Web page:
I am sorry you do not see all the papers from this quarter. The vanity of a late Envoy will work its own destruction. His chief antagonist here, tho indiscreet at times, is an overmatch for him in the scribling way.2 The Lees are men of Probity as well as Science; and the advantage of speaking of them behind their backs will not turn out so great as was at first hoped by the Innuendo-Man; so R. H. Lee quaintly terms Mr. D[eane].
Arthur Lee has no Commission but what Mr. Adams helped to give him 18. Months ago. There is no particular destination yet made of Mr. A——, but there will be, shortly. I think Party can hurl no Dart against his Honor.
I will communicate to you from time to time any decision interesting to you.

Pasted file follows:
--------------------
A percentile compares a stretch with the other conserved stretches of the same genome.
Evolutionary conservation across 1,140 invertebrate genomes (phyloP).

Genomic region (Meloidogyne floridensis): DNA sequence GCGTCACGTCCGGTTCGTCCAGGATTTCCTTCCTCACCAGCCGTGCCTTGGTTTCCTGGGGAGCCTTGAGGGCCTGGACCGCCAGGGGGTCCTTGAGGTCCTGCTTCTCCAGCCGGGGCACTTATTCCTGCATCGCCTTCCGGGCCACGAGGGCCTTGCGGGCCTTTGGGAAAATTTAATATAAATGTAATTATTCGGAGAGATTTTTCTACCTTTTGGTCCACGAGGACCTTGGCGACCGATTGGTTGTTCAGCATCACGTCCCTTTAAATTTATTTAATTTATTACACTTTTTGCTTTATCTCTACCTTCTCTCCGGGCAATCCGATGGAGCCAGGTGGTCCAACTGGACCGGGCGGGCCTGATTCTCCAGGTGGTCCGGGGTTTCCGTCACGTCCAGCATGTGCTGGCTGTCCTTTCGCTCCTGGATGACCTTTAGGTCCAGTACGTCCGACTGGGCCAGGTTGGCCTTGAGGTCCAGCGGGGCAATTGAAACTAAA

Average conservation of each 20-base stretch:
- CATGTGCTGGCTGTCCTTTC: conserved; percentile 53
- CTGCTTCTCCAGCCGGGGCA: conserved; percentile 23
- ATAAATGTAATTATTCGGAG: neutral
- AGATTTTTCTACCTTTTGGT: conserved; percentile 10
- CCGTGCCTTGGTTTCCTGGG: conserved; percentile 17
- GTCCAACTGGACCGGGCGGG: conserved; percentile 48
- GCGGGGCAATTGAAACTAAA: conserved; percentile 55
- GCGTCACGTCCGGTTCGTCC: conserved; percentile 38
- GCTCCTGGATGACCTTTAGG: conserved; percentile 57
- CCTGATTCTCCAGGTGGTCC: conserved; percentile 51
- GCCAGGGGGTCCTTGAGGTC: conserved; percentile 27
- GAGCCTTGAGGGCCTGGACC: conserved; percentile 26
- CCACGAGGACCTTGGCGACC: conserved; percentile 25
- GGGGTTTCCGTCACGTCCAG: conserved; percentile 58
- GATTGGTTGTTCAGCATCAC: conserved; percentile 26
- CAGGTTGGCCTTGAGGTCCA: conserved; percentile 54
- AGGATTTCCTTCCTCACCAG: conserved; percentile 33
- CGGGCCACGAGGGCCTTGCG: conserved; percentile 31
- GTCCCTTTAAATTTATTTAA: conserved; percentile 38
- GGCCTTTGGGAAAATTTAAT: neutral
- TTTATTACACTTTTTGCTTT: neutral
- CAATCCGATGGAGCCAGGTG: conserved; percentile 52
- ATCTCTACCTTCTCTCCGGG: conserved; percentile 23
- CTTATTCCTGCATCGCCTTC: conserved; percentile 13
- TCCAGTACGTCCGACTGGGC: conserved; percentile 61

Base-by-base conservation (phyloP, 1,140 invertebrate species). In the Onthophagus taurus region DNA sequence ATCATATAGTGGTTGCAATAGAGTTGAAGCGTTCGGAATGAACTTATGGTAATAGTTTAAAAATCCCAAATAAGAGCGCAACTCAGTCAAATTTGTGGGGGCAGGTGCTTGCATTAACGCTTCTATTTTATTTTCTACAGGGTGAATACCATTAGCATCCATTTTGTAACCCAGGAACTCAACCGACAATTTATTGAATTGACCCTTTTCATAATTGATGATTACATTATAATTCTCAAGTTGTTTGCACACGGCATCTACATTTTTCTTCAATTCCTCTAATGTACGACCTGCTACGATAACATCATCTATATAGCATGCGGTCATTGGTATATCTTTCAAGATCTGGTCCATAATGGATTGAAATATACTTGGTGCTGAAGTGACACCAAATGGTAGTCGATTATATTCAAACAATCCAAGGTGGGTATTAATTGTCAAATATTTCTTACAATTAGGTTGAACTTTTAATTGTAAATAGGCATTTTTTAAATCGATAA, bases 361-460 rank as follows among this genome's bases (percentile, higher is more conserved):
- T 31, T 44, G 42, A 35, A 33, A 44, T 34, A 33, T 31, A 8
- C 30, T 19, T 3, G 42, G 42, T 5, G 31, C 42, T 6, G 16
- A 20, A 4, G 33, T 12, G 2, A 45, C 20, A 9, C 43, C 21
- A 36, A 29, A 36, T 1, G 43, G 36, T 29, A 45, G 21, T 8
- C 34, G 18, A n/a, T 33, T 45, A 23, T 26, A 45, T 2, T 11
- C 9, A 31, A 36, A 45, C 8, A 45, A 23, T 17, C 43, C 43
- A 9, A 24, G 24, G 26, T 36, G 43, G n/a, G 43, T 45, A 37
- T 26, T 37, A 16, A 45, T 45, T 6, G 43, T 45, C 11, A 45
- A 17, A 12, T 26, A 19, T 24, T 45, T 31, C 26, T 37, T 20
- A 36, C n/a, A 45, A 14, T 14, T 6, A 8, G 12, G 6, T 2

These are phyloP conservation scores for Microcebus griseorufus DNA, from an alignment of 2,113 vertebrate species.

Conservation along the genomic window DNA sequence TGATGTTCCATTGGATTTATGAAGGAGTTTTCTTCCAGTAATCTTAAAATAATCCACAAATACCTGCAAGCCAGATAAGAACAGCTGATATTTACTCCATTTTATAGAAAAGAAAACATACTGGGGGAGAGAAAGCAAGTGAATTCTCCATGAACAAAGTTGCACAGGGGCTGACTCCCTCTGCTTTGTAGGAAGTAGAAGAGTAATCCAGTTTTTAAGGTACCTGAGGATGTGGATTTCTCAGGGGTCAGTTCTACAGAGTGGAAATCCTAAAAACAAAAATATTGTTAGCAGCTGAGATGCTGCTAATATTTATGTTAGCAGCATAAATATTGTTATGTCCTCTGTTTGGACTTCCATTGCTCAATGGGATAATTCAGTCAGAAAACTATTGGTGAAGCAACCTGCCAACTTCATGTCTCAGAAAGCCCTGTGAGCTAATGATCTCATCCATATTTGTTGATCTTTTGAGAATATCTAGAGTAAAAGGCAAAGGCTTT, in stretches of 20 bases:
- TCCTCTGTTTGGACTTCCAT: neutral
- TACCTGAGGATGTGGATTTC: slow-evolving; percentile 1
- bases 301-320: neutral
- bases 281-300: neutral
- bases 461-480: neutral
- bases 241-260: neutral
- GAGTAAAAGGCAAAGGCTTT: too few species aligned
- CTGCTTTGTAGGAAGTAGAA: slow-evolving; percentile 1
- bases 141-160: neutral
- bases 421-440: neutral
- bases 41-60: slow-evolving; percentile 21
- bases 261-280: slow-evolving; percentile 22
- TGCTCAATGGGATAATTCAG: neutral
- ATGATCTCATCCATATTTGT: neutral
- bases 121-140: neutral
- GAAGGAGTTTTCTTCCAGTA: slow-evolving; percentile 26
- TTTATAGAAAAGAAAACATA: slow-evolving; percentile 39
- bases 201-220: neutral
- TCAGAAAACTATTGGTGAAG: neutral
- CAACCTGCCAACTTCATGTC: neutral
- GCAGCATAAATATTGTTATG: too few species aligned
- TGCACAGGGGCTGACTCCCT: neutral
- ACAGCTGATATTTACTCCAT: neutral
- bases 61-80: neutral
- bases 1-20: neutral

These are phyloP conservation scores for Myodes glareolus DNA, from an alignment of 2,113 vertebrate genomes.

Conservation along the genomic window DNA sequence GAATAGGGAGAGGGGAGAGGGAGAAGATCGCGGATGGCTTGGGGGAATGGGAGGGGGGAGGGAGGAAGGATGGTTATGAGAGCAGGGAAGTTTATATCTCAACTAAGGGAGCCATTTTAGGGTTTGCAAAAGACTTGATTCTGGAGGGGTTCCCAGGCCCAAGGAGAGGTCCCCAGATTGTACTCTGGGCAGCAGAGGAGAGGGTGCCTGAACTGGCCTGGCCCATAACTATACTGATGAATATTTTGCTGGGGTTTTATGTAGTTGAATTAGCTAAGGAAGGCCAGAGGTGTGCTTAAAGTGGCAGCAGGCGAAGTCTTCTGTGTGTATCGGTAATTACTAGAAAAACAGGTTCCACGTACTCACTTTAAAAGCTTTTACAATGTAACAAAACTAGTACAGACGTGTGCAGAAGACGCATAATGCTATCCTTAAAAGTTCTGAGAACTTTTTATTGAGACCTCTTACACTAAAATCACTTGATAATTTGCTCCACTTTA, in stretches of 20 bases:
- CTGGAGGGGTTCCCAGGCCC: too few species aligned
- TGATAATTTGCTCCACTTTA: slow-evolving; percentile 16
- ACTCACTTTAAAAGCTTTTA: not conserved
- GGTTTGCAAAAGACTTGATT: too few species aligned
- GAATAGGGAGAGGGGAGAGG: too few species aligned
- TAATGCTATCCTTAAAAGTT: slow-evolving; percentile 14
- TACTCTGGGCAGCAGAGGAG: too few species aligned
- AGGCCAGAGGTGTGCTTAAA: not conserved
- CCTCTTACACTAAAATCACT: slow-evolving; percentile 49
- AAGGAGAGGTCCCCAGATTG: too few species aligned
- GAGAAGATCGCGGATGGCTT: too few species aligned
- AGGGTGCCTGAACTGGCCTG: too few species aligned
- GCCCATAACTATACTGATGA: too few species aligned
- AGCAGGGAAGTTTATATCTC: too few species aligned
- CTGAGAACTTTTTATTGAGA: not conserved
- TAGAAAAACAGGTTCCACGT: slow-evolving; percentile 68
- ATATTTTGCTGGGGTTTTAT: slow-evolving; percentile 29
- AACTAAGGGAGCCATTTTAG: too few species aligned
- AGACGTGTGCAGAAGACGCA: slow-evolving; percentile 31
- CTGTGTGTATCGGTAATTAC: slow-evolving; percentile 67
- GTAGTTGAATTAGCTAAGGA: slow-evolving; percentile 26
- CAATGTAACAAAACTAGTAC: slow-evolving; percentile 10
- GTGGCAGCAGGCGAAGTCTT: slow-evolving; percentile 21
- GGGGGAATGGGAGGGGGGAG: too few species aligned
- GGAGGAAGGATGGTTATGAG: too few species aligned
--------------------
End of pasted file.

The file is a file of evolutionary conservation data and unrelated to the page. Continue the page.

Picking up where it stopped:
As to our money; 'Till we get a foreign Loan, we can only patch and patch. There is a prospect of our succeeding in Holland. Our Cause gains strength there daily.
I do not think I shall soon be able to help you to flour. But my wishes are on constant watch.
You do not mention the Receipt of either a Scrawl from me of Novr. 14 or a Box sent by one Lusher who is returned hither, though I have not seen him.
As to Mr. Thaxter, I begin to suspect whether I was ever civil to him for one moment. He has never wrote me a single line or sent me a verbal message of Direction where I am to find my Saddle-Bags which I lent him. “There is nothing new under the Sun.” Why then should I be astonished on this Occasion?